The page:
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Assessment of potential risk factors for new onset disabling low back pain in Japanese workers: findings from the CUPID (cultural and psychosocial influences on disability) study

Overview of attention for article published in BMC Musculoskeletal Disorders, August 2017
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About this Attention Score

  • In the top 25% of all research outputs scored by Altmetric
  • Good Attention Score compared to outputs of the same age (78th percentile)

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Citations

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6 Dimensions

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55 Mendeley
Title
Assessment of potential risk factors for new onset disabling low back pain in Japanese workers: findings from the CUPID (cultural and psychosocial influences on disability) study
Published in
BMC Musculoskeletal Disorders, August 2017
DOI 10.1186/s12891-017-1686-y
Pubmed ID
Authors

Mika Kawaguchi, Ko Matsudaira, Takayuki Sawada, Tadashi Koga, Akiko Ishizuka, Tatsuya Isomura, David Coggon

Abstract

Most studies of risk factors for new low back pain (LBP) have been conducted in Western populations, but because of cultural and environmental differences, the impact of causal factors may not be the same in other countries. We used longitudinal data from the Cultural and Psychosocial Influences on Disability (CUPID) study to assess risk factors for new onset of disabling LBP among Japanese workers. Data came from a 1-year prospective follow-up of nurses, office workers, sales/marketing personnel, and transportation workers, initially aged 20-59 years, who were employed in or near Tokyo. A baseline questionnaire included items on past history of LBP, personal characteristics, ergonomic work demands, and work-related psychosocial factors. Further information about LBP was collected at follow-up. Analysis was restricted to participants who had been free from LBP during the 12 months before baseline. Logistic regression was used to assess baseline risk factors for new onset of disabling LBP (i.e. LBP that had interfered with work) during the 12 months of follow-up. Among 955 participants free from LBP during the 12 months before baseline, 58 (6.1%) reported a new episode of disabling LBP during the 12-month follow-up period. After mutual adjustment in a multivariate logistic regression analysis, which included the four factors that showed associations individually (p < 0.1) in analyses adjusted only for gender and age, the highest odds ratio (OR) was for past history of LBP (2.8, 95% [confidence interval {CI}]: 1.6-4.9), followed by working ≥60 h per week (1.8, 95% CI: 1.0-3.5) and lifting weights ≥25 kg by hand (1.6, 95% CI: 0.9-3.0). When past history of LBP was excluded from the model, ORs for the remaining risk factors were virtually unchanged. Our findings suggest that among Japanese workers, as elsewhere, past history of LBP is a major risk factor for the development of new episodes of disabling back pain. They give limited support to the association with occupational lifting that has been observed in earlier research, both in Japan and in Western countries. In addition, they suggest a possible role of long working hours, which merits further investigation.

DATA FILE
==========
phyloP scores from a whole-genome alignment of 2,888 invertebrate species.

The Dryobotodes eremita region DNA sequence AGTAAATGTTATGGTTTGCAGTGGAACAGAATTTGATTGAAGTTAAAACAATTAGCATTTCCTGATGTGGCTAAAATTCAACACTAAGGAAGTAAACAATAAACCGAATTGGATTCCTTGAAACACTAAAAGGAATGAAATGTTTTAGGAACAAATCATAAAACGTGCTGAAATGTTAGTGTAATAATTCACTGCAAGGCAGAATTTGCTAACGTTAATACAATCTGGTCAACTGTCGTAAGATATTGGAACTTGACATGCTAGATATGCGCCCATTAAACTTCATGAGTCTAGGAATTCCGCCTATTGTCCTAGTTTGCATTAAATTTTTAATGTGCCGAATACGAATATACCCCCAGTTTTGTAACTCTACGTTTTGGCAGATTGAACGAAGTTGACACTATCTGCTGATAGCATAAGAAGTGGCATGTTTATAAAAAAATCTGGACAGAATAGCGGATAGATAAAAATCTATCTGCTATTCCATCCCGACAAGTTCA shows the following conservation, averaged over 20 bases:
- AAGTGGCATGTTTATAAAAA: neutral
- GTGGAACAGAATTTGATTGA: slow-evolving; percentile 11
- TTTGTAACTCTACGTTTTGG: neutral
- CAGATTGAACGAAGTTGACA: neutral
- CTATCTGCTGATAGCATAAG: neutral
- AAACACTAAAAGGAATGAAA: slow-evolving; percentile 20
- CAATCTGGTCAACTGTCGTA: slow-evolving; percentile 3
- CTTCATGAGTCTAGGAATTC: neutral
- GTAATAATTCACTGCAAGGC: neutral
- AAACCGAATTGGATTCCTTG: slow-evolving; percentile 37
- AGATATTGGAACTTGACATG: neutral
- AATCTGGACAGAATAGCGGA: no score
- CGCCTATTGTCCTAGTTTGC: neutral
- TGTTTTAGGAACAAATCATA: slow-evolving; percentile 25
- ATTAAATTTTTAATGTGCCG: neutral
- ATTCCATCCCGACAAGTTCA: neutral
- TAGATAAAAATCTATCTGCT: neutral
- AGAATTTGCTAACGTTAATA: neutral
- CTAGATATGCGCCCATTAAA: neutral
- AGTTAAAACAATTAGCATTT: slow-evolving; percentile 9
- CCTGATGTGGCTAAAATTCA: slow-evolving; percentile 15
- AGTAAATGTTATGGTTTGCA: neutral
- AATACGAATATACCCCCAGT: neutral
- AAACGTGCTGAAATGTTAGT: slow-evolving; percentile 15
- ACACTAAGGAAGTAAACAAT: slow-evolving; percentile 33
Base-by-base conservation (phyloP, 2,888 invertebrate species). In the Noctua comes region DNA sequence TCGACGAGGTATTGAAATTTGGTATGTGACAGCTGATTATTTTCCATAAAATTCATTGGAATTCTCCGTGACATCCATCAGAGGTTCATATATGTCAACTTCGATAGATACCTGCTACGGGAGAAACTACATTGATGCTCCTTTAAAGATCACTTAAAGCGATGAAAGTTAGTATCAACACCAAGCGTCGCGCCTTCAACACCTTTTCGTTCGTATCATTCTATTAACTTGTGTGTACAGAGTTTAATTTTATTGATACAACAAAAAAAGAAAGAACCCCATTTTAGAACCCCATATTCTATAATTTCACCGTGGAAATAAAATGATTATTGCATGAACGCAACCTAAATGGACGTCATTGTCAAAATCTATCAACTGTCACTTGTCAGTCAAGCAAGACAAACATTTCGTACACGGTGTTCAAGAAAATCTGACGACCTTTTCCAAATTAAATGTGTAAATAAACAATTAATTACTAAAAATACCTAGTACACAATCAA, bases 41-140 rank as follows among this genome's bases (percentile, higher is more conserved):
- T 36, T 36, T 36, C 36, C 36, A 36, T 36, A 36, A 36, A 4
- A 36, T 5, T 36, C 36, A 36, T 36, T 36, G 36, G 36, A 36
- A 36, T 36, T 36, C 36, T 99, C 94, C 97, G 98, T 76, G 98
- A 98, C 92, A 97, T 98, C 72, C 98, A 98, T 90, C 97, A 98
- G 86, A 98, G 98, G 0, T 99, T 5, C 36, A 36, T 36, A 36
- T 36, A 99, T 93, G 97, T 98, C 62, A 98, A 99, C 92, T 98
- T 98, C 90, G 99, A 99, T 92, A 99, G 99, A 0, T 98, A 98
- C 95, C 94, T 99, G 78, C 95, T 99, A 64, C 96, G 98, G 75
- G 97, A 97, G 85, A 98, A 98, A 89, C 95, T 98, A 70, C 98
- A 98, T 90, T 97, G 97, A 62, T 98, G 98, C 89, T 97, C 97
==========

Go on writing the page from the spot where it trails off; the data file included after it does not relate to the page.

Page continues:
Twitter Demographics

The data shown below were collected from the profiles of 15 tweeters who shared this research output. Click here to find out more about how the information was compiled.

Mendeley readers

The data shown below were compiled from readership statistics for 55 Mendeley readers of this research output. Click here to see the associated Mendeley record.

Geographical breakdown

Country Count As %
Unknown 55 100%

Demographic breakdown

Readers by professional status Count As %
Student > Master 13 24%
Researcher 7 13%
Student > Postgraduate 5 9%
Student > Ph. D. Student 5 9%
Student > Bachelor 5 9%
Other 12 22%
Unknown 8 15%
Readers by discipline Count As %
Nursing and Health Professions 16 29%
Medicine and Dentistry 10 18%
Psychology 6 11%
Engineering 4 7%
Sports and Recreations 4 7%
Other 5 9%
Unknown 10 18%

Attention Score in Context

This research output has an Altmetric Attention Score of 8. This is our high-level measure of the quality and quantity of online attention that it has received. This Attention Score, as well as the ranking and number of research outputs shown below, was calculated when the research output was last mentioned on 16 September 2017.
All research outputs
#2,209,980
of 14,105,678 outputs
Outputs from BMC Musculoskeletal Disorders
#486
of 2,812 outputs
Outputs of similar age
#57,849
of 268,156 outputs
Outputs of similar age from BMC Musculoskeletal Disorders
#1
of 1 outputs
Altmetric has tracked 14,105,678 research outputs across all sources so far. Compared to these this one has done well and is in the 84th percentile: it's in the top 25% of all research outputs ever tracked by Altmetric.
So far Altmetric has tracked 2,812 research outputs from this source. They typically receive a little more attention than average, with a mean Attention Score of 6.2. This one has done well, scoring higher than 82% of its peers.
Older research outputs will score higher simply because they've had more time to accumulate mentions. To account for age we can compare this Altmetric Attention Score to the 268,156 tracked outputs that were published within six weeks on either side of this one in any source. This one has done well, scoring higher than 78% of its contemporaries.
We're also able to compare this research output to 1 others from the same source and published within six weeks on either side of this one. This one has scored higher than all of them